As for the Pastor of Hermas, its long life as a piece of Christian scripture was coming to an end. Tertullian attacks it as being quite alone in favouring adultery, and adds that it had been rejected now by various councils. Its position cannot have been strong; but it looks as if Callistus, or some one on his side of the argument, had referred to it. As for Tertullian, we hear no more of him. His numerous books seem to have been written within about twenty-five years, that is to say from 197 to 222. He was completely isolated from the church now, in his peculiar sect, which came to be called the Tertullianists. He was a bitter enemy of the catholic church, and yet the catholic church treasured his writings and studied them, and they helped to form the mind of Latin Christianity.
Despite his inhuman rigorism, and his increasing lack of sympathy with the ordinary Christian of his day, he was a man of deep Christian character, moral fervour, and acute intelligence. He could write a splendid oratorical prose which arrests the attention even today. He saw that an intense faith ought to express itself in an uncompromising moral life, which meant to him a strongly anti-social life; but it looks as if moral compromise actually was the danger of the church in his time. He has continued to command the respect and admiration of Christians in all ages.
In the year 221, Julius Africanus paid a visit to Rome on municipal business. He is an interesting example of the so-called worldly Christian; for he had been a cavalry officer under Severus in the Syrian wars, and was now the chief magistrate of the town of Nicopolis in Judaea. He did not find these duties incompatible with his Christianity, apparently. He had finished his great book called the Chronographies in the third year of Elagabalus, that is to say 220-1, and he arrived in Rome in time to see the end of his brief but lurid career. After five years of sumptuous fertility rituals and religious carnivals, the people of Rome tired of their Syrian boy-emperor and his ambitious mother. They rose against them and threw them both into the Tiber – which may have been an ancient ritual too, for all we know. His cousin Alexianus, who took the name of Alexander Severus, succeeded him in 222, and was a complete contrast. He was a student, an ascetic and an idealist. Whereas Elagabalus had gathered the sacred images and fetish stones of the various nations far and wide, Alexander sent them home and built himself a chapel in which he placed the images of Orpheus, Abraham, Apollonius and Christ. His mother Julia Mamaea, who kept up the tradition of her dynasty by presiding in the senate and giving orders on the field of battle, was a patroness of the Christian intellectuals. She permitted Hippolytus to dedicate his treatise On the Resurrection to her, and at a later date she sent for Origen to confer with her when she was at Antioch. The days of peace had certainly come with the ascendancy of Syria.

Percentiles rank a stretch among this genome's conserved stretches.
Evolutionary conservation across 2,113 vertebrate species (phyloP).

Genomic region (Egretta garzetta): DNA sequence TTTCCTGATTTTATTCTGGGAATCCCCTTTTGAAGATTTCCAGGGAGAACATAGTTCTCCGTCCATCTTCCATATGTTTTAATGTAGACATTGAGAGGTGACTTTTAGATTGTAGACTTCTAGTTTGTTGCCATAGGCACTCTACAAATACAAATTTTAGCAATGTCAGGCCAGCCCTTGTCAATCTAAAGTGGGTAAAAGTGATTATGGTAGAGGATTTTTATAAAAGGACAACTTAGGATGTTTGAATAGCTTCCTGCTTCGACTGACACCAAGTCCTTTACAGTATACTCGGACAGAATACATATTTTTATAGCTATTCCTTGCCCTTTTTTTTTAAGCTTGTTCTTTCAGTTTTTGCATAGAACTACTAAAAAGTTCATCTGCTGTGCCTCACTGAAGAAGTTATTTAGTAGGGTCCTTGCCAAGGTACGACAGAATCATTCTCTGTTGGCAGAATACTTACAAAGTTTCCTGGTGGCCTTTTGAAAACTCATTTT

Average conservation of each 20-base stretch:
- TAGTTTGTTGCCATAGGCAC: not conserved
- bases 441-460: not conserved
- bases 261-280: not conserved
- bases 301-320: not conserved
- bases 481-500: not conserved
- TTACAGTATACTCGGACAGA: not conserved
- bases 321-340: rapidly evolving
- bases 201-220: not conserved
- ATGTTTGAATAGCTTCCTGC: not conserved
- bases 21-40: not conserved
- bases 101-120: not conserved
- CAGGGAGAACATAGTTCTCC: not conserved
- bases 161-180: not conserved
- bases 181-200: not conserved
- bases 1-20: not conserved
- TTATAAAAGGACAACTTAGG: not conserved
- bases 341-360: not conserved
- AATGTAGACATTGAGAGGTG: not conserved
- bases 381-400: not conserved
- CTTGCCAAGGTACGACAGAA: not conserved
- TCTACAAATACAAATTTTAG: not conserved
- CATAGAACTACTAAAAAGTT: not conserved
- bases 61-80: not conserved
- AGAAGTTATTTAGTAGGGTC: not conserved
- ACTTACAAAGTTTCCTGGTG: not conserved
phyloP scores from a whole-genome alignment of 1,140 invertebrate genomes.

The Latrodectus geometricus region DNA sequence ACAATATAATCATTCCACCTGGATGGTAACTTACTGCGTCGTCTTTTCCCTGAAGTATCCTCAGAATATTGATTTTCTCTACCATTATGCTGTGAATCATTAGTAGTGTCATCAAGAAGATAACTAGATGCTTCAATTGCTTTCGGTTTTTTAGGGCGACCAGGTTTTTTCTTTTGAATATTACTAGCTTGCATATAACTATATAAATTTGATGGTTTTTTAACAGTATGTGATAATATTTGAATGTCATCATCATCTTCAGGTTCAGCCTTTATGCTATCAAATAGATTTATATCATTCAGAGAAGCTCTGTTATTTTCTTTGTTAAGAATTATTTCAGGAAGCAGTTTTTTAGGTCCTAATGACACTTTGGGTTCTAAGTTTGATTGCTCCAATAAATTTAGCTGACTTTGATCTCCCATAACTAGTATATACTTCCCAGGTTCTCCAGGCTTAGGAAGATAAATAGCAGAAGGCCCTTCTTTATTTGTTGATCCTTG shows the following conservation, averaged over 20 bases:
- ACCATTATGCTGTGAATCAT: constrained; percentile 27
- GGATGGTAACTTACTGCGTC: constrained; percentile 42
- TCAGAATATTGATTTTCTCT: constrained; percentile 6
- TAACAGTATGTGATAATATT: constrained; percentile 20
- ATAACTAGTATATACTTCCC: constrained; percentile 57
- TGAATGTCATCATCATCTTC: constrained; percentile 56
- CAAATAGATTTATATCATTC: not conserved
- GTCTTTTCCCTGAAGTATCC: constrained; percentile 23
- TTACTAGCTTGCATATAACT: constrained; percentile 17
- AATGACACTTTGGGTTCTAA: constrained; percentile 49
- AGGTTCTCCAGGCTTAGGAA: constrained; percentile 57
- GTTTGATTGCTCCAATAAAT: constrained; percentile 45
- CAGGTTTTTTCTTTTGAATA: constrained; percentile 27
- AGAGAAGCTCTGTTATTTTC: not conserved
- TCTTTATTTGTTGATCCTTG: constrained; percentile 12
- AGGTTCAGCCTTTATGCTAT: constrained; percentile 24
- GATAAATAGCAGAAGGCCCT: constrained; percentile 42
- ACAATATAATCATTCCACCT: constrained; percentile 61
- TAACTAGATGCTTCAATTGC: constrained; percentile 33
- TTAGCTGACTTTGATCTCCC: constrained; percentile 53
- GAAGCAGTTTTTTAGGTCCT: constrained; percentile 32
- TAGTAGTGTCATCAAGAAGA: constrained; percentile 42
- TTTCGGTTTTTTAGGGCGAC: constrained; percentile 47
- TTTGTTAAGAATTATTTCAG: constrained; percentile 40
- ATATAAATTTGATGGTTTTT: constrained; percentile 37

It is likely enough that Alexander already knew Africanus. At any rate he requested him to arrange his library for him in the Pantheon, the famous round temple with its enormous granite columns and its concrete dome which Agrippa had built for all the gods, before the time of Christ, and Hadrian and Severus had restored. It is natural to suppose that Africanus met Hippolytus, and that the two chroniclers exchanged notes, and discussed difficult points in the emperor's library. On his return to Judaea, Africanus helped to organize the episcopal library at Aelia. As we consider these contacts between east and west, it is not hard to understand how the works of Hippolytus and the older Roman writers were transmitted to the east and became available to students like Eusebius and Epiphanius. There must have been many similar contacts.